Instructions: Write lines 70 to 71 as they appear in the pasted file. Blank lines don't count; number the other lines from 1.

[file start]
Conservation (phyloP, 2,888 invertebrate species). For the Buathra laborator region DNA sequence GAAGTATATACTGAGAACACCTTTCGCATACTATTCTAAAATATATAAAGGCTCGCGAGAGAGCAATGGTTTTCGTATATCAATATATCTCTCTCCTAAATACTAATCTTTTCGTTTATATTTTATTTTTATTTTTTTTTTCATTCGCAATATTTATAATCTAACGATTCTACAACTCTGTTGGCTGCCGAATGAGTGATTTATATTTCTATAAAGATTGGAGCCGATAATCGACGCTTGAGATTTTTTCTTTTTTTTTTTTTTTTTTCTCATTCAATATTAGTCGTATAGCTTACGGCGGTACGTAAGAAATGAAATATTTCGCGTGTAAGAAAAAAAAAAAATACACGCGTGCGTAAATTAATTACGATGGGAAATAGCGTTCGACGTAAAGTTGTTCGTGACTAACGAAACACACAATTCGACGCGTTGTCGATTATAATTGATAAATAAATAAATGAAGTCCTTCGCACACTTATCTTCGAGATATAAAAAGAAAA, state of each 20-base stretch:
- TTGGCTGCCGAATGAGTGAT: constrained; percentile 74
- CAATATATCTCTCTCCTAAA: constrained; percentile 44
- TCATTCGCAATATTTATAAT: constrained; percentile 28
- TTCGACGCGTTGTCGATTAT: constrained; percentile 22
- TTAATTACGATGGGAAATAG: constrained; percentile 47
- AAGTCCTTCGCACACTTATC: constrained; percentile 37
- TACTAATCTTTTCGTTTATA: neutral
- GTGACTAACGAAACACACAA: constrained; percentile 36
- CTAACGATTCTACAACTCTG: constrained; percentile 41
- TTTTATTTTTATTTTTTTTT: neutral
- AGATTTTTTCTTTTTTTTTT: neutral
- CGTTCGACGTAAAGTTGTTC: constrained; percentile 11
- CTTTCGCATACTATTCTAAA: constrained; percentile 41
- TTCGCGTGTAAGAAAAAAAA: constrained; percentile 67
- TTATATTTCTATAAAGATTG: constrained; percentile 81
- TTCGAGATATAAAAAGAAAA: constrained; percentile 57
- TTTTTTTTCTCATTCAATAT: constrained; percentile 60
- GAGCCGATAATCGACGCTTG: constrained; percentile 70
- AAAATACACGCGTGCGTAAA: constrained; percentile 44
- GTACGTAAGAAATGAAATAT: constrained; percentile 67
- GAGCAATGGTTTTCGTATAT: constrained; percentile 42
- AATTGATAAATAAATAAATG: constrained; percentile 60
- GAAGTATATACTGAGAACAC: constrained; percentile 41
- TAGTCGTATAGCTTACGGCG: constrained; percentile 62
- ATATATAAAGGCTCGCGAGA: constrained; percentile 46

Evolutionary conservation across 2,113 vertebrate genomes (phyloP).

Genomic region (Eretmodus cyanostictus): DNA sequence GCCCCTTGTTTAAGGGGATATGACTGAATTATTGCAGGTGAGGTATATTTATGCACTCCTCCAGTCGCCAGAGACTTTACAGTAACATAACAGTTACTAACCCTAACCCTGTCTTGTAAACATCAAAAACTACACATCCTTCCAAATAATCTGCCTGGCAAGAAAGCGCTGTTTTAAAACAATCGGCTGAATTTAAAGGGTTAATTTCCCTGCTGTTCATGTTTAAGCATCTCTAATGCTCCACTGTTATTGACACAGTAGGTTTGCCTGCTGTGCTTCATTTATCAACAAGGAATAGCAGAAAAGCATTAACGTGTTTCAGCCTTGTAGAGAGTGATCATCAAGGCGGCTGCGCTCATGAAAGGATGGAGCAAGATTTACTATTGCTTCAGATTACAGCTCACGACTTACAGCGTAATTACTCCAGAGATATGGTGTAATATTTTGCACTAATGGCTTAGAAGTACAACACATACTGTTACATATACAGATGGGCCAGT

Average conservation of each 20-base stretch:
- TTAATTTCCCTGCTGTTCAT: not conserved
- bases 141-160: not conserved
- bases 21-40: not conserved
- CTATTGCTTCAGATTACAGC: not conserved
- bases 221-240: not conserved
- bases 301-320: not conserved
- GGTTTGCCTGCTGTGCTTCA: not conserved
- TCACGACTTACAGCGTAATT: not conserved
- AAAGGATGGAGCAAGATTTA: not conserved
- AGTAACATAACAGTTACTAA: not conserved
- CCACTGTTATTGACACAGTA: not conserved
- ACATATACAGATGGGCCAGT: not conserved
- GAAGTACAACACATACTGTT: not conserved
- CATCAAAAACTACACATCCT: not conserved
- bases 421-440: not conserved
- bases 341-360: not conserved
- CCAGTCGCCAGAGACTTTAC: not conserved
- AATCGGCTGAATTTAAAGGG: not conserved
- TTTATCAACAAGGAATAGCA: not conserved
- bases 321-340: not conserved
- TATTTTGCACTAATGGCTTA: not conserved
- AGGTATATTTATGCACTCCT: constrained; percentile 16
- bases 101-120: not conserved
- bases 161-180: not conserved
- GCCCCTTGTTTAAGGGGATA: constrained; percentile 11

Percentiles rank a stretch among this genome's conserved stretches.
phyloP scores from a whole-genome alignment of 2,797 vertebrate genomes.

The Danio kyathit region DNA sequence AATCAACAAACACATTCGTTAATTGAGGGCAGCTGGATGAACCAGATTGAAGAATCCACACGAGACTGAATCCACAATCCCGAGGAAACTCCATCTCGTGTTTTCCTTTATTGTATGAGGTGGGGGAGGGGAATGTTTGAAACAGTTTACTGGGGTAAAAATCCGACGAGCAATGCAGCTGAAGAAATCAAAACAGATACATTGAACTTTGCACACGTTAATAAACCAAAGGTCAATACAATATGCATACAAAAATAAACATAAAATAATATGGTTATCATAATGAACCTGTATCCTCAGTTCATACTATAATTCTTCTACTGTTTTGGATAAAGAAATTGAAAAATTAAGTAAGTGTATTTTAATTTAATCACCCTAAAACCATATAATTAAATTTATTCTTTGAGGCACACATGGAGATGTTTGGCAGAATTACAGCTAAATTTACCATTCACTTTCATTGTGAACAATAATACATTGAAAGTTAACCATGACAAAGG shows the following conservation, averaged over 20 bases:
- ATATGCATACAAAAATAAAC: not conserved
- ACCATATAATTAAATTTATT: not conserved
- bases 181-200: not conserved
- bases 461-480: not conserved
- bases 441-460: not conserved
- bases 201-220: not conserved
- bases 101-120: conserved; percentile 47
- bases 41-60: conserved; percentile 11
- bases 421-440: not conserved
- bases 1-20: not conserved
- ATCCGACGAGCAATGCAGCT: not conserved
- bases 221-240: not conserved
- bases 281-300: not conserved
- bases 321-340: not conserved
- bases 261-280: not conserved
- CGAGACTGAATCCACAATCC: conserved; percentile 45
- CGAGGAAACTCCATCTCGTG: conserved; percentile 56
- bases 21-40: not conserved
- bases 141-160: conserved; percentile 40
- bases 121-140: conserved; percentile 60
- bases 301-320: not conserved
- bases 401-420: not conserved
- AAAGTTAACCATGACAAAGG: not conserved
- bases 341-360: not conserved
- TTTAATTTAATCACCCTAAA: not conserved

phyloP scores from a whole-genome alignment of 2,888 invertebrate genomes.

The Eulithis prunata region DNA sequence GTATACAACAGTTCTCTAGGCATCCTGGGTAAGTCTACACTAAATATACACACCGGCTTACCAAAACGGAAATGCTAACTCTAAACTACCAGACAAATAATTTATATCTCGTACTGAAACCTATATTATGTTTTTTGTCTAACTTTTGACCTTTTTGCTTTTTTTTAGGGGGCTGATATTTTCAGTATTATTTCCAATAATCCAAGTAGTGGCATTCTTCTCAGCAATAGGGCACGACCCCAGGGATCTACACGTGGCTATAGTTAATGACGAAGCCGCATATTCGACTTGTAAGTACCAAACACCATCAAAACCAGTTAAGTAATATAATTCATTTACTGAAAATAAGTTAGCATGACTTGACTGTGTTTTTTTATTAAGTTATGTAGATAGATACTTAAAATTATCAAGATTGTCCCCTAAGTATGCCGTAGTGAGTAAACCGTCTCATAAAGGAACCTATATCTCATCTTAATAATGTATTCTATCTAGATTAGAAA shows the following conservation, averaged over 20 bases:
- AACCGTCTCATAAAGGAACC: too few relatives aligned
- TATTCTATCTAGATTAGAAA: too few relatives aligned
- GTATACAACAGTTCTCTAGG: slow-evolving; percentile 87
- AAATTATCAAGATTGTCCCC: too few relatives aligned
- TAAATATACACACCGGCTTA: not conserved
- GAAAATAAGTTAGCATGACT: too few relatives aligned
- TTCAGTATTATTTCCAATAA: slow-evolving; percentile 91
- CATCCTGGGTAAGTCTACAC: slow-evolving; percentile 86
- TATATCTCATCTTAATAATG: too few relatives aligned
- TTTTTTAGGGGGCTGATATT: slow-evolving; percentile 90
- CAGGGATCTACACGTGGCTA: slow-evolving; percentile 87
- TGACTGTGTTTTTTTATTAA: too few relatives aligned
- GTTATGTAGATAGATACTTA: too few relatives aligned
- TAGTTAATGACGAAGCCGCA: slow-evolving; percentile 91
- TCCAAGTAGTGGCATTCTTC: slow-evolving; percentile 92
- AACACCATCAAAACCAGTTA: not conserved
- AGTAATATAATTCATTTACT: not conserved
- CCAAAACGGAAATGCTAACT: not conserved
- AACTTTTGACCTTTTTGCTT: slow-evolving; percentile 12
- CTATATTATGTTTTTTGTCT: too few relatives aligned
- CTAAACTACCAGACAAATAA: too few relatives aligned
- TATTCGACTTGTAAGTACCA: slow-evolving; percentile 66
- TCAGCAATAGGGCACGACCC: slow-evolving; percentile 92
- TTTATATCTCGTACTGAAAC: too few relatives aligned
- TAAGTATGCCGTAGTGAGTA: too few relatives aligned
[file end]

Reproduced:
- bases 281-300: not conserved
- bases 321-340: not conserved